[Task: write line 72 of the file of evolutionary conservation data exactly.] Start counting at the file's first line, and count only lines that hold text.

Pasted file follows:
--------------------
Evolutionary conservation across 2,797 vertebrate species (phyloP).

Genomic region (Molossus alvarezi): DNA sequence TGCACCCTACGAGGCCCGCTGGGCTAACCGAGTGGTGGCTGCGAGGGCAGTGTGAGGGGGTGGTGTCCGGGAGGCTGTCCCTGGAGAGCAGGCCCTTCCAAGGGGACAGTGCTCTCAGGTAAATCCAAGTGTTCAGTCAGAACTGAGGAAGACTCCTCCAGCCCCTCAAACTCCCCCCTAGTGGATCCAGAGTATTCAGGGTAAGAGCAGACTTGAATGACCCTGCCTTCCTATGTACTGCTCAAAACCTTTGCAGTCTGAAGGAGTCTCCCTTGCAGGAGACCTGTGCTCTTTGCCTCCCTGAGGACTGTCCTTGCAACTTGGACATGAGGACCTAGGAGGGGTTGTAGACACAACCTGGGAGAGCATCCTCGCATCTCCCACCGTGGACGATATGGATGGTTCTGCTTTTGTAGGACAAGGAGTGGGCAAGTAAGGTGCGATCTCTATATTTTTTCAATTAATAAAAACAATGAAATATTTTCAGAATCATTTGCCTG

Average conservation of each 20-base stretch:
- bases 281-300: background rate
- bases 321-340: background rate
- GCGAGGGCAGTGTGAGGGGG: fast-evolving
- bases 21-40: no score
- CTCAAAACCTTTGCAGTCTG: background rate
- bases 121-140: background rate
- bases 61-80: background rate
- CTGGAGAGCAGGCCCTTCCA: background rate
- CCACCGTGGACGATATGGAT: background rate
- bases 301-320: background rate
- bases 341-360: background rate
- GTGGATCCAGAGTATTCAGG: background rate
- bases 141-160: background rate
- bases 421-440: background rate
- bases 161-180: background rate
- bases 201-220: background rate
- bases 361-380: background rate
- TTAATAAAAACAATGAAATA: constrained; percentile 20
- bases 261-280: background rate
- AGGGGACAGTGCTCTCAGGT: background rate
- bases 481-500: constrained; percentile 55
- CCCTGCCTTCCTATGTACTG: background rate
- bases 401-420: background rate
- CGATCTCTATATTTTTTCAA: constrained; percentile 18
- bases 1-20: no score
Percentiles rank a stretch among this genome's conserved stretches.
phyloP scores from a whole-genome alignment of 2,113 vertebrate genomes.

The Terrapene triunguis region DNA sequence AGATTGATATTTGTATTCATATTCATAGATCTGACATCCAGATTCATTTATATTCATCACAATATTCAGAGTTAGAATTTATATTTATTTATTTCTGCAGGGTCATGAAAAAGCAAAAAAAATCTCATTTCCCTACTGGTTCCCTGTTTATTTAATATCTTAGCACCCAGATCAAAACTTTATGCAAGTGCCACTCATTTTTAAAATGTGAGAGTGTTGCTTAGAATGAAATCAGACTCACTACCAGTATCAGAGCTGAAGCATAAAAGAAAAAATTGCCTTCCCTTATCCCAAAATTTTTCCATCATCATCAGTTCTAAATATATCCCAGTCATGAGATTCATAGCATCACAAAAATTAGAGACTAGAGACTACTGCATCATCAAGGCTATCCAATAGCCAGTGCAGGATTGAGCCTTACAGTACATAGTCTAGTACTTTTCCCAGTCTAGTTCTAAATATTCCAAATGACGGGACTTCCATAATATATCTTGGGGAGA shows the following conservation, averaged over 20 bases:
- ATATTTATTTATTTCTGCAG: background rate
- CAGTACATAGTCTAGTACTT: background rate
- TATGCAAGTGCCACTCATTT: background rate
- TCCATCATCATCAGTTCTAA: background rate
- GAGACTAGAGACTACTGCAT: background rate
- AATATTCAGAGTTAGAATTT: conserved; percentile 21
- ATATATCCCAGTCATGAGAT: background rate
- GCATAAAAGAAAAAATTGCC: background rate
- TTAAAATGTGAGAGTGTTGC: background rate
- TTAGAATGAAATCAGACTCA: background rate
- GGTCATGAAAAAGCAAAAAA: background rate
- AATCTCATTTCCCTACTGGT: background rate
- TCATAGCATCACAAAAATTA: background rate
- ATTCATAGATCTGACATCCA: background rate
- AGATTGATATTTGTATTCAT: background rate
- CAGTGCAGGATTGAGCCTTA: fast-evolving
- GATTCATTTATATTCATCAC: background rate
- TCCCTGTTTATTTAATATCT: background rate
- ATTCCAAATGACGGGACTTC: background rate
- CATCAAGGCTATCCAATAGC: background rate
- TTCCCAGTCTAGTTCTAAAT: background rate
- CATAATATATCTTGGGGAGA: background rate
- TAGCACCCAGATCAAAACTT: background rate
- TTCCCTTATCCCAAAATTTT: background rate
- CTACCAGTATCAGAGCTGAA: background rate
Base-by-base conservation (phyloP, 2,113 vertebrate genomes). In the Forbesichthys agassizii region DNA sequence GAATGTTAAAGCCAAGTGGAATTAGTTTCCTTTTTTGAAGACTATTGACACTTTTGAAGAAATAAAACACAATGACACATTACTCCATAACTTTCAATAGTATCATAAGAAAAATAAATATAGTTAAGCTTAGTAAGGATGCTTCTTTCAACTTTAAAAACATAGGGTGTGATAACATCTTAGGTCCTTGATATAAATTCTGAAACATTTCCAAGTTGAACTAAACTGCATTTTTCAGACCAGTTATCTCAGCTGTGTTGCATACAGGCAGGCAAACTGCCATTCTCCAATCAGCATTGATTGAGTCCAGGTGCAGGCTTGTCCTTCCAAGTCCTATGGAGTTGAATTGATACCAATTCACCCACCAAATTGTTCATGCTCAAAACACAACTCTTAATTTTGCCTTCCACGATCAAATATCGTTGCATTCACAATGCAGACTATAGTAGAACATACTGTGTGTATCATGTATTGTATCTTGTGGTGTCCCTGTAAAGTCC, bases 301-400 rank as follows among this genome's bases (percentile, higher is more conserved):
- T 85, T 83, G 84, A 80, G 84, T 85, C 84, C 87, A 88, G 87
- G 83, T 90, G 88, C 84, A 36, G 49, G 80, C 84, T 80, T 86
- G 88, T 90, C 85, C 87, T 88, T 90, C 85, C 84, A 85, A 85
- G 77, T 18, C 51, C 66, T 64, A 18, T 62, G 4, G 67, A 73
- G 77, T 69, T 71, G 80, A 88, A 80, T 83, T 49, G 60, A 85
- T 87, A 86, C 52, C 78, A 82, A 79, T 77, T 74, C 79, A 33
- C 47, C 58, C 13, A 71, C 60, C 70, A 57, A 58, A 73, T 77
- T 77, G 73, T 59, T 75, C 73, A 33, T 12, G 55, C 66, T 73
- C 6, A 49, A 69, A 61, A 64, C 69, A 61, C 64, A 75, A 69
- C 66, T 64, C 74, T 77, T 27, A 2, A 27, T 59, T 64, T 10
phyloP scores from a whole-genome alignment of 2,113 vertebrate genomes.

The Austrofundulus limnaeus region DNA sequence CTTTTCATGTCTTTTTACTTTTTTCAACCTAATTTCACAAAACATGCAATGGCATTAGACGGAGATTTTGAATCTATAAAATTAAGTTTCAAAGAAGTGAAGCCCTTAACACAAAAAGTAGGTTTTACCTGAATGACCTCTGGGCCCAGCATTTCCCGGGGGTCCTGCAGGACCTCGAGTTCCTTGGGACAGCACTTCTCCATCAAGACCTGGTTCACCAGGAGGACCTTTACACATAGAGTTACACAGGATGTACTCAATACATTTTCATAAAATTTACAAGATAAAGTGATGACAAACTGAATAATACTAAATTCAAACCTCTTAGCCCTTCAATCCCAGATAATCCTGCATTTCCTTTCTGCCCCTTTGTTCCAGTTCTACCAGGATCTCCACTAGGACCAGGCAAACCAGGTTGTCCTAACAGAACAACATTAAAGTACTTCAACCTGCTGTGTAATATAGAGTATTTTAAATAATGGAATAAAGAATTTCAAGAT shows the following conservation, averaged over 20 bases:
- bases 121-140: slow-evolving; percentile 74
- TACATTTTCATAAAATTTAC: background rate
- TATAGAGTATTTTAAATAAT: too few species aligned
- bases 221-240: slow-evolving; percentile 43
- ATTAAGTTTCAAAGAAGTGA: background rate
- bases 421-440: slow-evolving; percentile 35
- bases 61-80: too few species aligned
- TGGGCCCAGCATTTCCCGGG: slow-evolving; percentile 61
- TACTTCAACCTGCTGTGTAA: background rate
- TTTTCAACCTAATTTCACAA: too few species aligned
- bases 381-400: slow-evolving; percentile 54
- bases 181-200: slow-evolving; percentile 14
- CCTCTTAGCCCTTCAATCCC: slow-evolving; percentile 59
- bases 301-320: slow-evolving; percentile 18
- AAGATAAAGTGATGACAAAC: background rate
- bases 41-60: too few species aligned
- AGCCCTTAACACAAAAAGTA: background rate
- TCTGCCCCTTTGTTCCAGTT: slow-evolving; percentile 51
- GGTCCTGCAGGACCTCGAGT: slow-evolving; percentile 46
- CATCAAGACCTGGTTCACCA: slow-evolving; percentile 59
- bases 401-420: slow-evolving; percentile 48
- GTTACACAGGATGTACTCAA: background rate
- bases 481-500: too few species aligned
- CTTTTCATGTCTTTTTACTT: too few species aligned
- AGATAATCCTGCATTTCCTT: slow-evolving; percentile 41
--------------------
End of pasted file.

- TATAGAGTATTTTAAATAAT: too few species aligned